How do I choose the right boot camp for me?

You may have noticed a ‘boot camp’ fitness craze that has exploded on the fitness scene recently, and will continue to grow. With the arrival of spring, here’s what to watch for if you’re considering giving one a try yourself:

First of all, look closely at the qualifications of the instructor. There are unscrupulous instructors out there, misrepresenting themselves to be something they really aren’t. If you aren’t sure what the qualifications mean, check them out. Call the issuing organization or governing body to verify what the qualifications mean. You should also ask for references. Not all boot camp operators are as qualified as they would like you to believe. As with any other occupation, while the name of the boot camp may have a good reputation, your camp will only be as good as the individual instructor. After all, some one has to be at the bottom of the class, just make sure it’s not your instructor! Also, some instructors may be great at teaching another discipline, but may not be certified or equipped to instruct a boot camp style workout. Ask how much experience they have with this type of workout program. Education and experience are paramount.

Some boot camps are military style. Is this what you’re looking for? Do you want a drill sergeant yelling in your ear? Many untrained people will not do well in a military style camp as the untrained body can’t tolerate the strenuous exercises done there. If a military style boot camp isn’t your style, find out if the camp offers modified programs and exercises to fit the needs of different clients. Or, explore if the camp you are interested in offers varying levels of programs, which caters to beginner and advanced clients.

Calgary, and many other areas have rapidly changing weather. It can change dramatically during your training session. What provisions has the instructor taken if the weather takes a turn for the worse? Is there an indoor option or a ‘rainy day’ policy in place? You don’t want to be paying for classes that are shortened or canceled due to poor conditions. And if the class continues to run outdoors, in poor conditions, what safety measures are taken? Are you comfortable running on icy sidewalks or in the dark? Make sure the boot camp has made provisions for your safety. Some boot camps neglect to consider these issues. Others make it clear that the classes proceed, outdoors, regardless of weather. This is a ‘buyer beware’ issue that you should be aware of.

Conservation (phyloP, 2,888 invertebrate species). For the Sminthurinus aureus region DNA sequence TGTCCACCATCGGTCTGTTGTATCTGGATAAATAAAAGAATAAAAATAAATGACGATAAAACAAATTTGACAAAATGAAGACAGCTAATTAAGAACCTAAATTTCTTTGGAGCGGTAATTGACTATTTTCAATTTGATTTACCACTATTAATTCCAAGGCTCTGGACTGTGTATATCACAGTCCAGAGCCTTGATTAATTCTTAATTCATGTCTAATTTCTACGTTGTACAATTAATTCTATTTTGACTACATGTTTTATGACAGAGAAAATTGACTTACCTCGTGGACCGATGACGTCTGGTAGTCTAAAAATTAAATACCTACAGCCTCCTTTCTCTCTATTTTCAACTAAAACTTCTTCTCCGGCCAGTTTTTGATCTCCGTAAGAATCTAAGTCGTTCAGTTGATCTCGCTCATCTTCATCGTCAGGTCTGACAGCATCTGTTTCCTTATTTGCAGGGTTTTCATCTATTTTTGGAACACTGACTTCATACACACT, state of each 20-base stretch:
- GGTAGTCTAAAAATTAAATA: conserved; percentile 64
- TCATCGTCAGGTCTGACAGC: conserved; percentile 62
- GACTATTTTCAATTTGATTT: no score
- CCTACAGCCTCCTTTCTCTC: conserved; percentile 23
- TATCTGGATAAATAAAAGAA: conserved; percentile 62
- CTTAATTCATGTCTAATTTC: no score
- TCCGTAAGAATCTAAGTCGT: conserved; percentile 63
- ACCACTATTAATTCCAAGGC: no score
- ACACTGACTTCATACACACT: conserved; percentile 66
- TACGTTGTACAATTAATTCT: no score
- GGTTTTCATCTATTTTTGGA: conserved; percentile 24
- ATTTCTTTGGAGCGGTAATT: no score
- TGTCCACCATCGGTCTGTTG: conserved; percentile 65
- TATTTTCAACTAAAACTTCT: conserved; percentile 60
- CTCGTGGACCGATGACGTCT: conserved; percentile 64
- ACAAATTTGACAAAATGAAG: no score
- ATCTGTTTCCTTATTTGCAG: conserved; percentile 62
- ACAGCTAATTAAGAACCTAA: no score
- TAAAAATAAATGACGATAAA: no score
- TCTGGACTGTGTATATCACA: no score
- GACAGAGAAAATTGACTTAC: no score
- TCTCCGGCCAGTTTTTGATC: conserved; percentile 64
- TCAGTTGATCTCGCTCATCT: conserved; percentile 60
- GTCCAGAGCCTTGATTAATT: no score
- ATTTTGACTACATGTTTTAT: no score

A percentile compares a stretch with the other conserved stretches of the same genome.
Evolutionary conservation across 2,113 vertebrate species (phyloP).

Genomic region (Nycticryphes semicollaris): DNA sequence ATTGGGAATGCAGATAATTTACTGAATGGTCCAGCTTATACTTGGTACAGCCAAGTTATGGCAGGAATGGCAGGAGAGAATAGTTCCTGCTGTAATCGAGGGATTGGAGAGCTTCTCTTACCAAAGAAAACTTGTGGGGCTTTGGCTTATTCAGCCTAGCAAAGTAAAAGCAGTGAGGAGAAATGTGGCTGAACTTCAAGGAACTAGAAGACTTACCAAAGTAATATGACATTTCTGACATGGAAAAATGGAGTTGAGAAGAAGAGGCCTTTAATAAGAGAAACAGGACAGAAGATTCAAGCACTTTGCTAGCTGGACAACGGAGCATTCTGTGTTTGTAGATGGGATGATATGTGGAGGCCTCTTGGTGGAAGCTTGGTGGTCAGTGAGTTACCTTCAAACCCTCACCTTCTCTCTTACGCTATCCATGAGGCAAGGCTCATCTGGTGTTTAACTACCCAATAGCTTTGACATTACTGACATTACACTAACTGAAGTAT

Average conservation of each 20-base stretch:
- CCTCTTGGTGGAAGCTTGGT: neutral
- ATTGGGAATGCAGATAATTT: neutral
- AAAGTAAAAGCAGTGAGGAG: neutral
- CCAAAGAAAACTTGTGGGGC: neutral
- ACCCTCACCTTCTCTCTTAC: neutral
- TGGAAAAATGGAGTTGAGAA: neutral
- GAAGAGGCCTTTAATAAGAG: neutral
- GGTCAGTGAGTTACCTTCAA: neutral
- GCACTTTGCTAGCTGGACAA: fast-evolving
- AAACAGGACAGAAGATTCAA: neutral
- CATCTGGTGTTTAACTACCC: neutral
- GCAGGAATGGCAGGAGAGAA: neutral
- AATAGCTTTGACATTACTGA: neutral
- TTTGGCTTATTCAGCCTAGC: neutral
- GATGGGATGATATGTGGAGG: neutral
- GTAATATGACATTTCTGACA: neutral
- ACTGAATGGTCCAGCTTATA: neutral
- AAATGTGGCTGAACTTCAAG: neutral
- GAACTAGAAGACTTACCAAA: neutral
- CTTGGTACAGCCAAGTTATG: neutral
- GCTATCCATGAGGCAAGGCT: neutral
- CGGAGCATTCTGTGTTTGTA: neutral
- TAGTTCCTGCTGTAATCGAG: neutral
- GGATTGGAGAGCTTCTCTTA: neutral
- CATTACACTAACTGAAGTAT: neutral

Client safety should be the number one priority of every instructor, whether it is in terms of weather and lighting or with exercise modification. Not all clients are capable of doing all exercises. Boot camp instructors need to have a keen, trained eye to notice and make corrections on exercise form. Will you get this personalized instruction? You are in a group setting, but the instructor should create opportunities to observe all participants and ensure correct execution with all the exercises. The instructor then should be experienced enough to offer exercise modifications when necessary.

The purpose of boot camp is to provide diversity to your fitness regimen. This is one of the main reasons that boot camps are an effective method to enhance your current fitness level. Your body is constantly forced to adapt to the new challenges a good instructor will offer. What kind of variety is offered at the boot camp? The ‘fun’ part of boot camp is the assortment of activities that can be offered in the class. An instructor’s experience and imagination can make or break your camp experience. Make sure that you aren’t enrolling in a ‘running’ class (unless this is what you’re looking for). Some instructors will fall back on long runs if they run out of other ideas. Distance running will not give you the results that a good, diversified, intelligently orchestrated workout will. Ask how much time is spent just ‘running’.

Is there equipment you need to bring or is any provided? These are important questions to ask so that you come prepared for class. Many camps will provide some basic equipment, but most will require that you bring your own mat and hand weights. If there is special equipment, make sure that the instructor is qualified to use it. For example, if there is a kickboxing or suspension training component, find out if the instructor is certified in that discipline.

Undoubtedly, more outdoor and indoor boot camps will spring up in the future. They are a fun and effective way to return to exercise, add variety to a stale routine, or amp up your already high fitness level. Make sure that your boot camp experience is the best it can be by thoroughly checking out the program, and more importantly, the individual instructor, before you enroll in it.

Any comments on your boot camp experience? Let me and others know what YOU would recommend!